I am calculating the backpropagation across LSTM cell gates, and I notice that many online sources treat the gates as independent. For example, in this Aidan Gomez blog, he derives the backpropagation update for weight $W_a$ using $\delta a_1$:

$\delta a = \delta state \cdot i \cdot $ tanh'$(a)$

Presumably, he derives the $i_1$ term by assuming that $\frac{d}{da} (i \cdot f(a)) = i \cdot \frac{d}{da} f(a)$, which necessitates that a and i are independent.

However, $i_1$ is a function of $out_0$, which is itself a function of $a_0$. In this manner, would we not have to consider $\frac{d}{da}(i)$ when updating the weight matrix $W_a$?

In other words, the weights $W_a$ affect the state output at all times $t$, so any term which depends on state $H_{t-1}$ then must also have some dependency on $\Delta W_a$, right?

The same logic applies to all of the other weight matrices and their interdependencies.

I've tried to work out some of the implications of this below. Hopefully you can follow the long usage of the chain rule here.

Let $E$ be the error function we are using for gradient descent. Suppose we are calculating the update for weight matrix $W_A$ of the input activation gate. Note that the linked example uses explicit sigmoid and tanh functions, but I will use general notation $f_k$ for gate $k$ activation function.

$\frac{\delta E}{\delta W_A} = \frac{\delta E}{\delta H_t} \frac{\delta H_t}{\delta W_A} $, where $H_t = o_t * f_S(S_t)$.

$ \frac{\delta H_t}{\delta W_A} = \frac{\delta o_t}{\delta W_A} f_S(S_t) + o_t f_S ' (S_t) \frac{\delta S_t}{\delta W_A}$ using product rule on $H_t$.

Note that $o_t = f_o (W_o X_t + U_o H_{t-1})$. Let us call $W_o X_t + U_o H_{t-1} = Z_o$ for easy reference. Then,

$ \frac{\delta o_t}{\delta W_A} = f_o ' (Z_o) * U_o * \frac{\delta H_{t-1}}{\delta W_A} $,

The complication here is that the previous output $H_{t-1}$ also has some dependency on $W_A$. This is the crux of the problem!!! If we assume independence between gates, this would cancel out nicely to zero, but that doesn't seem mathematically sound.

Now expanding this term in the previous derivation, we get

$ \frac{\delta H_t}{\delta W_A} = \bigg( f_o ' (Z_o) * U_o * \frac{\delta H_{t-1}}{\delta W_A} \bigg) * f_S(S_t) + o_t f_S ' (S_t) \frac{\delta S_t}{\delta W_A}$

which requires the calculation of $\frac{\delta S_t}{\delta W_A}$, where $S_t = a_t * i_t + f_t * S_{t-1}$.

$\frac{\delta S_t}{\delta W_A} = \frac{\delta a_t}{\delta W_A} * i_t + a_t * \frac{\delta i_t}{\delta W_A} + \frac{\delta S_{t-1}}{\delta W_A} * f_t + S_{t-1} * \frac{\delta f_t}{\delta W_A}$ by using the product rule a bunch of times. Solving each term:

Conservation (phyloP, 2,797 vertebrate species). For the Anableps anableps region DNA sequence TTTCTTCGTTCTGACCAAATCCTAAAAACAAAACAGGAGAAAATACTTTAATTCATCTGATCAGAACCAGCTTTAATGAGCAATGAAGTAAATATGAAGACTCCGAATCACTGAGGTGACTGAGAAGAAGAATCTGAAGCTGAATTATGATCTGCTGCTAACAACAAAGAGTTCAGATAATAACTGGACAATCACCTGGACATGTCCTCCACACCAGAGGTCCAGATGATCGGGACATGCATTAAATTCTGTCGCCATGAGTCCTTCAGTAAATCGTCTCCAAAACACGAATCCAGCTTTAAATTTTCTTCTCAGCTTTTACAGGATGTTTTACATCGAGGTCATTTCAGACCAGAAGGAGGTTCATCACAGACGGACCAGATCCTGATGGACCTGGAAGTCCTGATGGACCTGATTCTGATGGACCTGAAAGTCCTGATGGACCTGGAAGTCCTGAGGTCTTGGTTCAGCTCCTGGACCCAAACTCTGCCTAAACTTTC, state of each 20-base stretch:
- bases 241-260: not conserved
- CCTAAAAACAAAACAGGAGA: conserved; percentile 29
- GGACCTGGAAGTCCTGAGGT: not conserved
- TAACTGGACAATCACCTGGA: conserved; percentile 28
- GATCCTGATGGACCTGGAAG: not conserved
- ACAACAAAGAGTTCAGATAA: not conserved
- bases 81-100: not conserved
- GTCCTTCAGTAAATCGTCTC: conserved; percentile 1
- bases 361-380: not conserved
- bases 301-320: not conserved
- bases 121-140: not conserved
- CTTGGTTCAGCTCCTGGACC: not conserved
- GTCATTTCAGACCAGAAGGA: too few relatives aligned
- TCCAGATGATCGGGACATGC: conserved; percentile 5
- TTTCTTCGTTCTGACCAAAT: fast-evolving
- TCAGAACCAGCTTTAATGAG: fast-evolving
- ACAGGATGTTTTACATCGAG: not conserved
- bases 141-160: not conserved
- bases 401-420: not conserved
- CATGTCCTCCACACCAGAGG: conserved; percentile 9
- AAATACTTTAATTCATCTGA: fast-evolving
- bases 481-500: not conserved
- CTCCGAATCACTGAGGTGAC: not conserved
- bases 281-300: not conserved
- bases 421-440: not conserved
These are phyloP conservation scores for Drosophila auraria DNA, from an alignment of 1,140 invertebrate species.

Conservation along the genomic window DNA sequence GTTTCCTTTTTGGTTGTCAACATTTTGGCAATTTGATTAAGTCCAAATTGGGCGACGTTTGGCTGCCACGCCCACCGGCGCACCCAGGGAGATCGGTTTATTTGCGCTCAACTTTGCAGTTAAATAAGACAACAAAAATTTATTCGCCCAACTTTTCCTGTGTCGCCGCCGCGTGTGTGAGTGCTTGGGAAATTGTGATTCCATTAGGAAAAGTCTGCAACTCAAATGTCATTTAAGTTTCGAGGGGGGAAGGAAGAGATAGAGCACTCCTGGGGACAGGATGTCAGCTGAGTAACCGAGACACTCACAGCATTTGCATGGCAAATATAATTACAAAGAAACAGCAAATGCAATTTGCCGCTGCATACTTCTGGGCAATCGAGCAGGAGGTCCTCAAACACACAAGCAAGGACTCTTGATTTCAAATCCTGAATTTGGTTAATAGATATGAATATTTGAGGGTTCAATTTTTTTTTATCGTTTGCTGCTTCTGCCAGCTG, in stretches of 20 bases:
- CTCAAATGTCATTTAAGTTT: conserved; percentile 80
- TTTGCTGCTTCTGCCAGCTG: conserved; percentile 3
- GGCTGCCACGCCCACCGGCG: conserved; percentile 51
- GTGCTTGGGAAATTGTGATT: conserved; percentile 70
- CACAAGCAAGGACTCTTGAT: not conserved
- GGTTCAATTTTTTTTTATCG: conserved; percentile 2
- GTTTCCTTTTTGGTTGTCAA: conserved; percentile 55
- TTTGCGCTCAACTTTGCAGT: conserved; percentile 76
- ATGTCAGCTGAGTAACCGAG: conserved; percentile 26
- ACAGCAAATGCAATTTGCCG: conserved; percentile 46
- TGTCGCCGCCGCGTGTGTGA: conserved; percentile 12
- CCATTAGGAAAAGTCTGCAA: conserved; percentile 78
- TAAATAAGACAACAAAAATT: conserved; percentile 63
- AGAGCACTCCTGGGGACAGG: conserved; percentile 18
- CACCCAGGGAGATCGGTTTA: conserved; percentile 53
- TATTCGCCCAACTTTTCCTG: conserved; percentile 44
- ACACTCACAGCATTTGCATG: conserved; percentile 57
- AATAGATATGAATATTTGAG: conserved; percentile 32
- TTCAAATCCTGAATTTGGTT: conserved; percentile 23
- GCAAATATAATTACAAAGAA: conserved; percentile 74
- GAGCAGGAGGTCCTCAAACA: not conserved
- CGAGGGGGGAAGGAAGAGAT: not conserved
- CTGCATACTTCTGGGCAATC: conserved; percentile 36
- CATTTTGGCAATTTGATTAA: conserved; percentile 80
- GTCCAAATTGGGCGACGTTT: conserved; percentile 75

$\frac{\delta a_t}{\delta W_A} = X_t + U_A \frac{\delta H_{t-1}}{\delta W_A}$

$\frac{\delta i_t}{\delta W_A} = U_i * \frac{\delta H_{t-1}}{\delta W_A}$

$\frac{\delta f_t}{\delta W_A} = U_f * \frac{\delta H_{t-1}}{\delta W_A}$

From here, $\frac{\delta S_{t-1}}{\delta W_A}$ and $\frac{\delta H_{t-1}}{\delta W_A}$ are now circular, since we're currently trying to figure out those same terms for time $t$.

I'm banging my head against a wall here. If all the cross-gate terms truly cancel out, then the math is easy. I'm just not seeing justification for why they cancel out. Any help is appreciated!

The only explanation I can think of is that $H_{t-1}$ is considered a "fixed" input, such that we don't consider backpropagation through that channel. This seems like a cop-out though, as $H_{t-1}$ is certainly an adjustable quantity in terms of the various weight matrices. Anybody have further insight on this?

  • $\begingroup$ Quite similar to this question. $\endgroup$ – Oren Milman Oct 8 '18 at 10:45
  • $\begingroup$ @OrenMilman Thank you for the link! That is precisely my question, although it seems that neither that page - nor the linked Reddit and Quora threads - seem to answer the question very well. The Reddit page has an answer that seemingly says "we ignore this for convenience and call it 'truncated brackpropagation' " - which is obviously unsatisfying :p . Especially given that truncated bptt is already a thing that refers to only going back K time steps, nothing to do with actual propagation of the gradient through gate terms. $\endgroup$ – Joey F. Oct 12 '18 at 16:55
  • $\begingroup$ To me it also feels unsatisfying, though I am not an expert (and maybe we both just missed something here). $\endgroup$ – Oren Milman Oct 12 '18 at 18:06

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